Self-healing

  • Materials that can heal themselves after becoming damaged have opened up some interesting new possibilities over the past decade or so, and a newly developed example inspired by squid ring teeth is claimed to act faster than most.
  • A substance known as calcium phosphate cement is commonly used to repair broken bones, both holding them together and encouraging the growth of new bone tissue. Now, scientists have added carbon fibers to the material to also make it self-healing.
  • When a regular material is torn or ruptured, it stays that way unless we tend to it with our hands or a machine to repair the damage. But a new self-healing conductive polymer needs no such help, and can regain full functionality after being severed.
  • We've already heard about experimental self-healing concrete, that can repair cracks within itself. Now, scientists have gone a step further, utilizing bacteria to create building materials that can be grown on-site – and that regenerate when broken.
  • In a quest for safer lithium-ion batteries, a team of engineers at the University of Illinois have come up with a solid polymer-based electrolyte that can not only heal itself but is recyclable without the need for high temperatures or strong acids.
  • ​If we're ever going to get on top of the whole plastic waste problem, a partial solution may lie in substances that fix themselves when broken, instead of having to be discarded. With that in mind, many groups have been developing self-healing materials – and one of the latest functions like blood.
  • ​It's certainly a hassle when a car gets a big paint-scratch, but smaller scratches in its clear coat are much more common and still unsightly. A new corn-based transparent finish could help, as its scratches heal up when subjected to heat.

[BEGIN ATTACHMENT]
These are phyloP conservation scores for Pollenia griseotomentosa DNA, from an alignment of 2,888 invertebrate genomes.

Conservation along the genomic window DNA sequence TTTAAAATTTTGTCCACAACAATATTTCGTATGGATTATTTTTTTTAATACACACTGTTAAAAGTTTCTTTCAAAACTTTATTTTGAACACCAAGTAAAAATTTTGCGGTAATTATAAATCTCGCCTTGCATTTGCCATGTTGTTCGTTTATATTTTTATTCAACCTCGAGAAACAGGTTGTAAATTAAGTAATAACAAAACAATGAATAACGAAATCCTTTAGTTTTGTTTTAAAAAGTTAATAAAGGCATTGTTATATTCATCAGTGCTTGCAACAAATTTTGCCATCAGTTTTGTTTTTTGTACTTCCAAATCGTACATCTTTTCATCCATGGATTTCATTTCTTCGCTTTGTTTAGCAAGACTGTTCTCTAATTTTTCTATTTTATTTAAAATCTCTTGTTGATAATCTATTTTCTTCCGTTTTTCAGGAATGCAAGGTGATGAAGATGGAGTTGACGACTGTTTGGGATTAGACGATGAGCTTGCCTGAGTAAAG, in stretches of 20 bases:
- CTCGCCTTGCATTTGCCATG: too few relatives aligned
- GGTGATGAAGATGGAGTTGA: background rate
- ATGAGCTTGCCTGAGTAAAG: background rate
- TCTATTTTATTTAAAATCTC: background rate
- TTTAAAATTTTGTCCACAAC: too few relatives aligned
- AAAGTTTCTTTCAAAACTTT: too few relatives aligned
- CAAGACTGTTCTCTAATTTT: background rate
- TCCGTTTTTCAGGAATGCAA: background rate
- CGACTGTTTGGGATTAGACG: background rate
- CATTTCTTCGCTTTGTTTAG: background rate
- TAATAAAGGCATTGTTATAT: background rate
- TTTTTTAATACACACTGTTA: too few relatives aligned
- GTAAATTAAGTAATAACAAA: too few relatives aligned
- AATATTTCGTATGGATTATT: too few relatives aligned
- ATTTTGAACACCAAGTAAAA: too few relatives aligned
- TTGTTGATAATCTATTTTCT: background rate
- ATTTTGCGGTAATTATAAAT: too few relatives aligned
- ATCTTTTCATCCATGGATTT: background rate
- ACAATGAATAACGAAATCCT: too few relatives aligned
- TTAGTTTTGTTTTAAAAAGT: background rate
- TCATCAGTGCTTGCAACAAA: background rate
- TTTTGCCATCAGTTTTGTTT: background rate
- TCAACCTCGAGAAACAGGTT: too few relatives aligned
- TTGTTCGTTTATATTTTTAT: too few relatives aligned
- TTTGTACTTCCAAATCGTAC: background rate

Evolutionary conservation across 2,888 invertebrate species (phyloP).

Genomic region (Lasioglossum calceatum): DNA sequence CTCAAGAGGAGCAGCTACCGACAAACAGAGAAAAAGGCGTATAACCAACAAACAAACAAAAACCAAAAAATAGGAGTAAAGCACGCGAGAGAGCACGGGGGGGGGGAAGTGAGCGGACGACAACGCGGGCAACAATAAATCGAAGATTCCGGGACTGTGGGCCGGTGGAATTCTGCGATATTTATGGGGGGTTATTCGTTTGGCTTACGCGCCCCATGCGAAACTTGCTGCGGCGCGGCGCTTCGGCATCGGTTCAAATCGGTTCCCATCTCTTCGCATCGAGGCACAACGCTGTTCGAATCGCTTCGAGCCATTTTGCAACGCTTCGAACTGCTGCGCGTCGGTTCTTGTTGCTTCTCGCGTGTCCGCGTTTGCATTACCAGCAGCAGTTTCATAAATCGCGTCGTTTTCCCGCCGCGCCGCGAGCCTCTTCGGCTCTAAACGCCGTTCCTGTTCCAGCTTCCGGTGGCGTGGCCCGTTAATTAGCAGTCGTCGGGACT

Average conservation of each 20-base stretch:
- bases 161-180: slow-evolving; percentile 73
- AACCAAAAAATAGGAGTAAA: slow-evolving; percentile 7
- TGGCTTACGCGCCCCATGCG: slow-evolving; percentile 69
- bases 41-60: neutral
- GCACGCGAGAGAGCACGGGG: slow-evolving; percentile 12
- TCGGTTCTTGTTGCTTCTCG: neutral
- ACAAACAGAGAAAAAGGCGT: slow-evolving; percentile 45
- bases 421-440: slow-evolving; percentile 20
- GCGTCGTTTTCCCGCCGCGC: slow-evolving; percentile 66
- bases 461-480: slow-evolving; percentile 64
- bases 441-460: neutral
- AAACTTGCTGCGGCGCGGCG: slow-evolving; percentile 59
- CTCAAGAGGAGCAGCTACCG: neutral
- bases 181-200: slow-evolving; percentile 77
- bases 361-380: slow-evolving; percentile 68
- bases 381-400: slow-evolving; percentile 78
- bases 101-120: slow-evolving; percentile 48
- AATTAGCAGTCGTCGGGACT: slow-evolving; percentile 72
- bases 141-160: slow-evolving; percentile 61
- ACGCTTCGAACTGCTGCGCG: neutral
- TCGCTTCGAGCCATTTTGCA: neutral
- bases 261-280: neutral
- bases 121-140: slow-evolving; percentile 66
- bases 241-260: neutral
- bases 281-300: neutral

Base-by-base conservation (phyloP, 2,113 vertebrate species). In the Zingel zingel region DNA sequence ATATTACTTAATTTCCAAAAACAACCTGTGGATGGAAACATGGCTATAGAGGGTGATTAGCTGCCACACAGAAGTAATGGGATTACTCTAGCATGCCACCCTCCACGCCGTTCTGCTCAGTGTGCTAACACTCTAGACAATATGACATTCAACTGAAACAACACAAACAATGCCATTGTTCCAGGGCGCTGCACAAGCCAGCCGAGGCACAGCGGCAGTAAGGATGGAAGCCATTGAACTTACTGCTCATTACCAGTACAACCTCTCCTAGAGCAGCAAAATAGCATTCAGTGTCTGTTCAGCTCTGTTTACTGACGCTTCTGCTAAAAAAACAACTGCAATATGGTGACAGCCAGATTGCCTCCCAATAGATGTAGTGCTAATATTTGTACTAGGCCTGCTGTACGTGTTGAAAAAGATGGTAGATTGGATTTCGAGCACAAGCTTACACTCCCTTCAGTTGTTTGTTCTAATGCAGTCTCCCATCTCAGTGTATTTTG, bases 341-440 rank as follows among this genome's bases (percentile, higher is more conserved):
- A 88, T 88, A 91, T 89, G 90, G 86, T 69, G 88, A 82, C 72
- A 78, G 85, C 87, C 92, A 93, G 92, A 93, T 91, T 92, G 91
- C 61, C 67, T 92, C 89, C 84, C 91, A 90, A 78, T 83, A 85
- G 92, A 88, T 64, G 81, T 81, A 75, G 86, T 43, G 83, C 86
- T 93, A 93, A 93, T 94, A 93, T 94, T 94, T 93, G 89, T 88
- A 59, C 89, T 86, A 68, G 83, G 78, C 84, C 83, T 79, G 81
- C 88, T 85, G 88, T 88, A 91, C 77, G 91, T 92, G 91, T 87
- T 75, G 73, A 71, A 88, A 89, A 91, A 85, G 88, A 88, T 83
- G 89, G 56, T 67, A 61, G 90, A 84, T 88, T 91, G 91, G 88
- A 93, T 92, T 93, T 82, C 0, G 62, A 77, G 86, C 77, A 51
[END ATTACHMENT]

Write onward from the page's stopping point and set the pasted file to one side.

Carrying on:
• Researchers have developed 3D-printed materials that can repair themselves after becoming fractured or punctured, which have the potential to be a game changer in the shoe industry, tire manufacture, soft robotics development and perhaps even electronics.
  • Researchers at Northwestern University have developed a self-healing coating that can patch up its imperfections in a matter of seconds. It can do so even when underwater or in chemically-harsh environments.​
  • It’s not enough to reduce our carbon output – we need to actively remove some from the atmosphere. On a small scale MIT engineers have developed a new material that can suck carbon out of the air and use it to get stronger or patch itself up.
  • ​People with acute coughs should take honey and cough medicines before going to the doctor, official advice from the UK says. Coughs caused by cold and flu viruses, as well as viral bronchitis, should last around three weeks, and do not necessarily need a trip to the doctor, according to the advice.
  • Everything from electronics to concrete is getting the self-healing treatment nowadays, but the technology rarely seems to make it to commercial products. Now, Imperial Motion is pitching a self-healing tent, made out of a proprietary material it calls Nano Cure Technology (NCT).